Research output: Contribution to journalArticle

Kundel, Vaishnavi ; Trivieri, Maria Giovanna ; Karakatsanis, Nicolas A. ; Robson, Phillip M. ; Mani, Venkatesh ; Kizer, Jorge ; Kaplan, Robert C. ; Fayad, Zahi ; Shah, Neomi. / Assessment of atherosclerotic plaque activity in patients with sleep apnea using hybrid positron emission tomography/magnetic resonance imaging (PET/MRI) : a feasibility study. In: Sleep and Breathing. 2018 ; pp. 1-11.
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abstract = "Purpose: Evidence suggests that the inflammatory state of an atherosclerotic plaque is important in predicting future risk of plaque rupture. This study aims to investigate the feasibility of measuring plaque inflammation in patients with obstructive sleep apnea (OSA) utilizing advanced vascular imaging — hybrid positron-emission tomography/magnetic resonance imaging (PET/MRI) with fluorodeoxyglucose (FDG) tracer—before and after continuous positive airway pressure (CPAP). Methods: Patients with newly diagnosed moderate to severe OSA underwent baseline PET/MRI for assessment of vascular inflammation of the carotid arteries and thoracic aorta prior to initiation of CPAP. Those adherent to CPAP returned for repeat imaging after 3–6 months of CPAP use. Atherosclerotic plaque activity, as measured by arterial wall FDG uptake, was calculated using target-to-background ratios (TBR) before and after CPAP. Results: Five patients were recruited as part of a focused project. Mean age was 52 years (80{\%} male), and mean apnea-hypopnea index (AHI) was 33. Three patients were objectively adherent with CPAP. In the pre-CPAP phase, all patients had focal FDG uptake in the carotid arteries and aorta. After CPAP, there was an average reduction in TBR of 5.5{\%} (TBRmean) and 6.2{\%} (TBRmax) in carotid and aortic plaque inflammation, similar in magnitude to the reduction observed with statin therapy alone in non-OSA patients (previously reported by others). Conclusions: We demonstrate the feasibility of using hybrid PET/MRI to assess atherosclerotic plaque inflammation in patients with OSA before and after CPAP. Use of the vascular PET/MRI platform in patients with OSA may provide better insight into the role of OSA and its treatment in reducing atherosclerotic inflammation.",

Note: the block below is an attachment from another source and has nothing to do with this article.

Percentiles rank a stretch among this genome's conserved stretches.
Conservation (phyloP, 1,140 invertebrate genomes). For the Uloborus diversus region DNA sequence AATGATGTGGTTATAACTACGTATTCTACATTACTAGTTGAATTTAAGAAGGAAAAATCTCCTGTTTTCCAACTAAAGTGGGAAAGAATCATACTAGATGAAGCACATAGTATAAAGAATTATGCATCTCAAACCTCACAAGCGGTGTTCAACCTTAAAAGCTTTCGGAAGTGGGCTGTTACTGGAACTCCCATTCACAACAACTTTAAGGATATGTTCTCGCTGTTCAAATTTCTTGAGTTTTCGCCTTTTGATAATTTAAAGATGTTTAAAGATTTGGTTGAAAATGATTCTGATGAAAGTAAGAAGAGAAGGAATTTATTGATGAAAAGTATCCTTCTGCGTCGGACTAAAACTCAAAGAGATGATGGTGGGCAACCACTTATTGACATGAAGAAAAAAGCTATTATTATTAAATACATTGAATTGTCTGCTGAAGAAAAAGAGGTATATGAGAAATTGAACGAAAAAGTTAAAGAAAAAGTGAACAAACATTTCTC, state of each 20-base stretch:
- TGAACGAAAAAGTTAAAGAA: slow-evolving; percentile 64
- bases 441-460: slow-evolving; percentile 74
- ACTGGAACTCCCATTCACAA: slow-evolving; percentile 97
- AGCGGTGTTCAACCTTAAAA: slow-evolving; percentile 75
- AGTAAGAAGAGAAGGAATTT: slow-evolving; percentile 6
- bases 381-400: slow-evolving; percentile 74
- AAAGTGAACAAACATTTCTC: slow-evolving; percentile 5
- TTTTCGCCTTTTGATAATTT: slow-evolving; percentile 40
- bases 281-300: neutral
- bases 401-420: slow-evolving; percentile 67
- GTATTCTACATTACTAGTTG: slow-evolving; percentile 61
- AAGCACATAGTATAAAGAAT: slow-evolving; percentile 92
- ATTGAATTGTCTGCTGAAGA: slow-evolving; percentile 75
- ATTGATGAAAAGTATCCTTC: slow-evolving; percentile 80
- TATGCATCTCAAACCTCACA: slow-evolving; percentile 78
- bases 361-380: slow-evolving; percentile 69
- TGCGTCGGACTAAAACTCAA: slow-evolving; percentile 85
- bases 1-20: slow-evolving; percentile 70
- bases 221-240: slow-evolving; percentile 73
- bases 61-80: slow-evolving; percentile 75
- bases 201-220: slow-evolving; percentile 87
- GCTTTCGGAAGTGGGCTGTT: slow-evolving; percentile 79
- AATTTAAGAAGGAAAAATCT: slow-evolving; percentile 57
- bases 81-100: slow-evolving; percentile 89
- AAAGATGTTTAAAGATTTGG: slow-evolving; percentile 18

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T1 - Assessment of atherosclerotic plaque activity in patients with sleep apnea using hybrid positron emission tomography/magnetic resonance imaging (PET/MRI)

T2 - a feasibility study

AU - Kundel, Vaishnavi

AU - Trivieri, Maria Giovanna

AU - Karakatsanis, Nicolas A.

AU - Robson, Phillip M.

AU - Mani, Venkatesh

AU - Kizer, Jorge

AU - Kaplan, Robert C.

AU - Fayad, Zahi

AU - Shah, Neomi